Is the world in crisis? Syria’s bloody civil war rages on. The Brexit vote shocked the world. Russia’s neighbours are nervous. Turkey and Brazil are in turmoil. Venezuela’s political and economic meltdown is gathering momentum. There is plenty of trouble out there, but some of the world’s most important headline risks are exaggerated. Here are three examples.
Tensions in the South China Sea won’t trigger a serious military conflict. China has long been at odds with Vietnam, the Philippines, Malaysia and other of its neighbours over maritime boundaries there. China’s reputation took a hit earlier this summer when an international court of arbitration ruled in favour of a claim from the Philippines that China’s territorial claims in the South China Sea are not valid. The reaction from Beijing was predictably belligerent. Its naval build-up there continues, and it made headlines with joint naval operations with Russia.
That said, the risk of serious conflict remains low. China’s President Xi Jinping will project toughness in defence of national pride to keep as much as possible of the Chinese public and the military on his side as he undertakes high-stakes economic reforms. But these reforms also demand that China avoid the kind of open conflict, especially with the United States, that would prove very bad for business. Nor do China’s neighbours want conflict. They depend to varying degrees on Chinese investment, access to Chinese markets, and good security relations with the US to ensure China’s influence remains benign.
Nor will a new round of charges and threats from high-ranking officials in Moscow and Kiev lead to a surge of violence between Russia and Ukraine. There has been a return to sporadic fighting in recent weeks in Eastern Ukraine, and the Russian government has accused Ukrainian troops of infiltrating northern Crimea to commit acts of terrorism. Ukraine denies the charges and accuses Russia of inventing plots as a pretext to further destabilise Ukraine.
Both governments benefit from a spike in tensions. Russia gave itself cover to issue warnings ahead of talks with European leaders on the sidelines of the G20 in China and raised further doubts about Ukraine’s reliability as a partner for Europe at a moment when its economy and politics have begun to stabilise. Ukraine benefited from the attention by reminding European leaders that the country still needed friends at a time when their attention has focused on Brexit, events in Turkey, and upcoming elections.
Fortunately, neither Russia nor Ukraine has an interest in open conflict. Russia doesn’t want war, because an invasion of Ukraine would bring heavy costs and risks with little tangible benefit. Ukraine doesn’t want a war with Russia because it knows it can’t win. Thus, the two sides will continue to issue charges and make headlines. Low-level violence will continue to flare from time to time. But for now, there is a clear limit to how far this fight can go.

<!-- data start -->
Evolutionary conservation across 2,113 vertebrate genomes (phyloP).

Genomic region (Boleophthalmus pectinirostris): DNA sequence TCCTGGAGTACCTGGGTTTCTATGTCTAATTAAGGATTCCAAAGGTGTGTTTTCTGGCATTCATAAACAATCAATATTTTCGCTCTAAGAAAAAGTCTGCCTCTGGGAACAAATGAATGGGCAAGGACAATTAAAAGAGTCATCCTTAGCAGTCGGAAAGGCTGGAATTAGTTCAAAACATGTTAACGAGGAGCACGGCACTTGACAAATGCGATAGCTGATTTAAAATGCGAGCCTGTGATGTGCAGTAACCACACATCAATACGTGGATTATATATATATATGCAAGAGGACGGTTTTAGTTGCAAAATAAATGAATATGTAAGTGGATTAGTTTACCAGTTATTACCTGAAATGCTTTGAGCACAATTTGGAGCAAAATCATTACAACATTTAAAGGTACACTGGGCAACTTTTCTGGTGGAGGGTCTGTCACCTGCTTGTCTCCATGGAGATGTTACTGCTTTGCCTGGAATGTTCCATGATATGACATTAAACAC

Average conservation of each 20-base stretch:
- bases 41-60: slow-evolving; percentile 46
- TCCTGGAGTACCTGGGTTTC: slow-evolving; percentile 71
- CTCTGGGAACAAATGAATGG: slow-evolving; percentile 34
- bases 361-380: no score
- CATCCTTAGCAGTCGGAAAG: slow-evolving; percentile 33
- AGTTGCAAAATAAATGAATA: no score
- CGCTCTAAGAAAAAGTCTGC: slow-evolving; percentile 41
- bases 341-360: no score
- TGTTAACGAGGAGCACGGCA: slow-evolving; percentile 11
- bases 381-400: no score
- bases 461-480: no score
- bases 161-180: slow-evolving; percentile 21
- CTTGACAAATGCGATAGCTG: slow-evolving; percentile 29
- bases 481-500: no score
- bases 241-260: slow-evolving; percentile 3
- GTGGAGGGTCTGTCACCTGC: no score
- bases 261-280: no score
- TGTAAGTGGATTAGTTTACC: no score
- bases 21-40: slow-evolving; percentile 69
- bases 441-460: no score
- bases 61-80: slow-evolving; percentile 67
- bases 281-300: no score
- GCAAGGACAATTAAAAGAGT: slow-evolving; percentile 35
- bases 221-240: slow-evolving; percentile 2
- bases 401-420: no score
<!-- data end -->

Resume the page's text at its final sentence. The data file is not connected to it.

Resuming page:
Finally, US voters will not elect Donald Trump president. Earning the Republican nomination depended only on winning the support of enough regular Republican voters who are angry with social and economic changes underway in the US. In Trump’s case, his message brought him just under 14 million of these voters. But winning the presidency means capturing a much broader segment of a very diverse electorate. To beat Hillary Clinton, he’ll need to win between 65 and 70 million votes, and Trump remains intensely unpopular with women, most minority groups, and university-educated white voters.
We can also judge Trump’s chances by looking at key states. US presidential elections are decided not by national vote totals, but by a system known as the “electoral college”, which grants the candidate who wins each state a number of electoral votes based on each state’s population. Beyond the idiosyncrasies of this system, it’s clear that Trump must win all three of the key states of Florida, Ohio, and Pennsylvania to win the election. For the moment, he trails in polling of all three states.
All these stories have longer-term implications we should be aware of. The risk of accidental collision in the South China Sea is enough to keep navies on alert, and the anxieties of China’s neighbours will continue to grow with the longer-term expansion of China’s economic and military power. For the foreseeable future, there will be no long-term solution to the struggle between Russia and Ukraine that is acceptable to both sides. Violence will flare again in years to come, even if it never leads to all-out war. Trump can’t win, but his brand of xenophobic nationalism will live on — perhaps in the form of a new Trump television network.
But for now, the fears these stories arouse are exaggerated. That’s good news for a world with so many other problems to contend with.
Ian Bremmer is president, Eurasia Group and author of Superpower: Three Choices for America’s Role in the World.
The views expressed are personal.